A butterfly habitat is easy to create and you may already have some of the growing conditions in your yard that butterflies love. They need sun, flowers that produce nectar, a place to rest, water, and shelter from wind and rain.
Butterflies love open meadows so the field, or boulevard, or park that is near your house already provides some of a butterfly’s needs, but you can encourage them into your yard by providing some of the other things they like.
Mud puddles are a natural part of a butterfly habitat, but a shallow dish or a bird bath with a flat rock in it will create a good water source and a resting place, too.
Butterflies are nectar eaters so many of the same plants that attract hummingbirds will also attract butterflies. The difference is hummingbirds are attracted to color. Butterflies like color, but fragrance is probably even more important.
They are also attracted to flowers that have flat or clustered surfaces to land on. If possible try to include native plants in your butterfly habitat. A few to include are milkweed, butterfly plant, Joe pye weed, goldenrod, and New England asters.
Butterflies have a life cycle that includes four stages: larva (egg), pupa (caterpillar), chrysalis, and butterfly. If you provide the appropriate butterfly habitat in your yard, you’ll be able to observe all four stages.
Monarchs lay their eggs on milkweed, or butterfly weed. Swallowtails lay eggs on dill, parsley, or fennel.
Painted Ladies like hollyhock, mallow, and borage.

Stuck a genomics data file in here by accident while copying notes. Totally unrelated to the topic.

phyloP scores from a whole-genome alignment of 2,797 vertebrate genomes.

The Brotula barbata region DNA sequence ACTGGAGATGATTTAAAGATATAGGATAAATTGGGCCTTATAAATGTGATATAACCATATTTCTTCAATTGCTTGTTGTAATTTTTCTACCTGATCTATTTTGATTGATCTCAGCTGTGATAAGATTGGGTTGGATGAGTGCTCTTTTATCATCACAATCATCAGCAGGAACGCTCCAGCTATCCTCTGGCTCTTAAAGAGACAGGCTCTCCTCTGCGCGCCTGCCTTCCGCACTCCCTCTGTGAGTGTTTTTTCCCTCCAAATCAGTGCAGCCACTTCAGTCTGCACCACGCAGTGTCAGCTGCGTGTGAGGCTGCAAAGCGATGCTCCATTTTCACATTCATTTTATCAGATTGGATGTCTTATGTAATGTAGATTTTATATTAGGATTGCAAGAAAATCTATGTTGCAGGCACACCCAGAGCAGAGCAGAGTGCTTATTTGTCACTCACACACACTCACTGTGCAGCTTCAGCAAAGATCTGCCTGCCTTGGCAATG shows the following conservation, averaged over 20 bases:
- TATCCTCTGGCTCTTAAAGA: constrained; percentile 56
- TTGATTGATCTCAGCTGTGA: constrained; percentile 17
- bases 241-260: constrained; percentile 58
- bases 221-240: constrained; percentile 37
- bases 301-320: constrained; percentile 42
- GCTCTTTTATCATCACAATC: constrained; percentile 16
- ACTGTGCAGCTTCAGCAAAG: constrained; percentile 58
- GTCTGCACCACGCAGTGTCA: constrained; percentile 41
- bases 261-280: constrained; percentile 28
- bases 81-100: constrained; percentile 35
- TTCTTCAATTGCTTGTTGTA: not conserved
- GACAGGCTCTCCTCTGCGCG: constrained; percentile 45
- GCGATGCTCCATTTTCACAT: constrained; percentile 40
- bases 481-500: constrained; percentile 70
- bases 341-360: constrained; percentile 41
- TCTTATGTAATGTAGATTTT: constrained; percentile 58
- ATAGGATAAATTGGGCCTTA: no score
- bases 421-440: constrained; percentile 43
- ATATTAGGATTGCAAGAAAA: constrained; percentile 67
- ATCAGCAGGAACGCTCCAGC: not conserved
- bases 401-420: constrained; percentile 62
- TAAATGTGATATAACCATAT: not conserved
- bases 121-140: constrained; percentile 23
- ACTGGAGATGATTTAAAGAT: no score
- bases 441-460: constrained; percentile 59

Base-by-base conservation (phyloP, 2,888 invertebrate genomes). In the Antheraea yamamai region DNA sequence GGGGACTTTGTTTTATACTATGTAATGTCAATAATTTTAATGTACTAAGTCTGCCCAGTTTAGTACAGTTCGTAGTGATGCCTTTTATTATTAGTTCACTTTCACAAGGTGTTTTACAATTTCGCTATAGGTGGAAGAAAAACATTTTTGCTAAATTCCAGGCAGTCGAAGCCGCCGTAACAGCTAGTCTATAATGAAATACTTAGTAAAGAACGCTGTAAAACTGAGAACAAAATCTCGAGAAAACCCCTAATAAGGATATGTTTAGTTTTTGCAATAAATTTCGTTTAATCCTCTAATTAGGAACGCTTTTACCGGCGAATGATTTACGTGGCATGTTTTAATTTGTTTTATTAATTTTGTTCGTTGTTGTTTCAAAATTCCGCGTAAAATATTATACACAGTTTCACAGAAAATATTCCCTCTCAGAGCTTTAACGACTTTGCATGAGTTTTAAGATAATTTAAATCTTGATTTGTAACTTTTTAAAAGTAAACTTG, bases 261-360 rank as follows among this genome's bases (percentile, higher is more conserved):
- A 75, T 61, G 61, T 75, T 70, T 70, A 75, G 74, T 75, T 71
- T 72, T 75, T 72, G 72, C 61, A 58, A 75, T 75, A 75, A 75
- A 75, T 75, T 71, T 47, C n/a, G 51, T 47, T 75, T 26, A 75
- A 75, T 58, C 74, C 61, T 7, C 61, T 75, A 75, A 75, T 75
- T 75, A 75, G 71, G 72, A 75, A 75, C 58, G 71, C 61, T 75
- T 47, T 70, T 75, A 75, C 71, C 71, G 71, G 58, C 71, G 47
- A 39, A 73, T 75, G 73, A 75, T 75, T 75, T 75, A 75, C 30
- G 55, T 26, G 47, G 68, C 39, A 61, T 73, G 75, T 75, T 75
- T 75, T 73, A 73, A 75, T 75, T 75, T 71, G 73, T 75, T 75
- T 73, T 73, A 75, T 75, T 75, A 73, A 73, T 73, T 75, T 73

Obviously there are many, many more kinds of butterflies but providing the habitat for these will also provide habitat for others.
If your garden is informal you won’t notice the holes in the leaves that the caterpillars create and you might be more likely to have the native plants that the caterpillars like.
Even if your garden is formal, butterflies will visit it if you have the nectar plants that they love. Interestingly enough, the nectar plants in a butterfly habitat are not necessarily the same ones that the caterpillars like to eat the leaves of.
Perennials that attract butterflies include yarrow, daisies, coreopsis, coneflowers, phlox, blanket flower, liatris, bee balm, black eyed Susan’s, rudbeckia, stonecrop, veronica, and goldenrod.
Annuals that would complement a butterfly habitat include sunflowers, snapdragons, cosmos, cleome, lantana, verbena and zinnias.
Herbs to include are anise hyssop, borage, chives, dill, parsley, fennel and catmint.
Parsley (Petroselinum crispum) is a larval host for black swallowtails so plant some extra in your garden if you want some for yourself!
These lists are not comprehensive, but they do provide a diversity of plant heights and blooming times so that your butterfly habitat is in bloom throughout the whole summer season which will give you more opportunity to attract a variety of butterflies.
Shelter and protection from wind and rain are also important in creating a butterfly habitat, but again you might already have these things. Grasses, shrubs and vines all provide these things and if you choose ones that also provide nectar so much the better. Some good choices include lilac, butterfly bush, willows, privet, and dogwood.
You cannot use pesticides in a butterfly habitat because even though there will be undesirable insects, pesticides are not discriminate and will kill your butterflies, too. Instead try using insecticidal soaps, traps, or hand pick insects if necessary.
Despite the Japanese Beetles, which have been very annoying, this year has been a great year for butterflies. As you can see in the pictures below my phlox has been very popular.
I only have a small suburban garden, but between my grandson and I, we have raised and released 15 butterflies this summer. The picture below is two monarchs that I released yesterday.
Good luck creating your own butterfly habitat and thanks for gardening with Julie
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